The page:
A huge step forward came with the approach to the Temple authorities to create our main nursery in the great Temple itself, since the Templeis sited on a number of abundant natural springs. In the process of growing our seedlings, we would regenerate the gardens which had once shaded the temple, including recreating the sacred plantings that had traditionally been associated with worship. We also undertook to provide coconuts and flowers used in daily ritual. It was accepted, and we took a great leap to rebind the ancient association of nature and the Divine being inseparable. We also raised up to 300,000 seedlings each year, and the largest temple garden in the country.

One day, a fire broke out on the mountain. Without anybody cajoling them into it, villagers closest to the ARS planting rushed up and beat out the fires. It was the most significant public gesture I could have hoped for; that the local people clearly perceived more benefit to themselves in a mountain covered with trees than with rocks and grass. At last we had our volunteers, en masse. These days, one sign of smoke on the mountain inspires a rash of phone-calls and a small army of workers and student volunteers invade the slopes with water and fire-beaters to extinguish the blaze.

Gradually the exposed path up to Skandashram has become covered in a shady canopy of trees as the barren rockscape is transformed to forest. High on the mountain, the vast bamboo glades which one dominated some areas, are naturally regrowing, having lain dormant for literally generations. Vestiges of huge old trees long ago felled are respouting, responding to the simple presence of time to grow, without fire or blade or teeth to hinder them.

Of course a big blaze can still seriously damage all the good work, but now there is a host of independent groups all working in their own right to regreen Arunachala. They will succeed. The need to directly plant has now been overtaken by the necessity of protecting natural regrowth from fire, grazing and stripping. Left to her own devices, Nature will swiftly cover the once-naked Siva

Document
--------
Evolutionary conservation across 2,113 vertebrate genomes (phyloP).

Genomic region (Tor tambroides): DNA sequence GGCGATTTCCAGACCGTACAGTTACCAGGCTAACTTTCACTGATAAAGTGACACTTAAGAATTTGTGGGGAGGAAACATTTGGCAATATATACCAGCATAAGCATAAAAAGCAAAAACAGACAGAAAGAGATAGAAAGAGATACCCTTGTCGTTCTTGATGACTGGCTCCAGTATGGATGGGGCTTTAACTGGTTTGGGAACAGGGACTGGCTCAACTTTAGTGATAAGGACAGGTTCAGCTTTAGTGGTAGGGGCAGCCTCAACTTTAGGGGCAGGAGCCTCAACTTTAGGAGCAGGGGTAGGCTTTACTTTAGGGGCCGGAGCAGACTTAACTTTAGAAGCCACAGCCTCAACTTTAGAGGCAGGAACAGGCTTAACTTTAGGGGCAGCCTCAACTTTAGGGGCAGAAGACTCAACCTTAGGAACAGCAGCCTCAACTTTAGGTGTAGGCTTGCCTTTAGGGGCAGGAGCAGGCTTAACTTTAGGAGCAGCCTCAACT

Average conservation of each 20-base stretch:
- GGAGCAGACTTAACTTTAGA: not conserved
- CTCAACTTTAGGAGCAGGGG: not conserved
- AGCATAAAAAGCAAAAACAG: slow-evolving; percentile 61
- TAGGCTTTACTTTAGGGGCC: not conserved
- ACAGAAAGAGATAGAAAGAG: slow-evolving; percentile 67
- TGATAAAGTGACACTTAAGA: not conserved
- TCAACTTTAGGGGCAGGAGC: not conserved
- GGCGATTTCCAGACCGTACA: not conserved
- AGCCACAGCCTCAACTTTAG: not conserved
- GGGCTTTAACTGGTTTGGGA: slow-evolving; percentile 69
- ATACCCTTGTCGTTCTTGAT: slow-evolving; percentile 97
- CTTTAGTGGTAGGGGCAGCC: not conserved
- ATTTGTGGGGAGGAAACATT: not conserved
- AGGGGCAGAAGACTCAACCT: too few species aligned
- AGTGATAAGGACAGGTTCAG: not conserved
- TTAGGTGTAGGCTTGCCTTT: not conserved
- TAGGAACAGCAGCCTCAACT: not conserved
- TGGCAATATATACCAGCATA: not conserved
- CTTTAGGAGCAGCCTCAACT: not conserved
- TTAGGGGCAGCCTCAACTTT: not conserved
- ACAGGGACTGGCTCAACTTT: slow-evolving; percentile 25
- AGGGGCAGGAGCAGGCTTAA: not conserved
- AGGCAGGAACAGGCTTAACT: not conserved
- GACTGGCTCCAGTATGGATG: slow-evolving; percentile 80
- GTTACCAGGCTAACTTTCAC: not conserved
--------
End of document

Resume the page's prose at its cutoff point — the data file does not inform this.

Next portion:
As for my retort to my parents, I have indeed received infinitely more than I ever ‘gave’. Constantly confronted with my own limits and expectations of success or failure, I was forced to observe my reactions and response more profoundly than ever before. The teachings of Arunachala are relentless, irresistible. I received two exquisite daughters too, delectable fruits of a relationship born in the shadow of the mountain. And the success of my professional work has come as a direct result of association with the blessed Arunachala. Giving myself up to the mountain.

John Button
Via Progno 25A
28843 Montescheno
ITALIA

email: johnnaturedesigns@yahoo.com
www.johnbutton-permaculture.net

2 comments:

arvind said...

Fantastic work John Button, "Apeetha Arunagiri" & everyone else associated with the reforestation project. Keep it up

Anonymous said...

Dear John Button.
You've done a great job.
You do pat yourself on the back most enthusiastically!
You seem to be above meditation and
are impatient with "Navel gazers"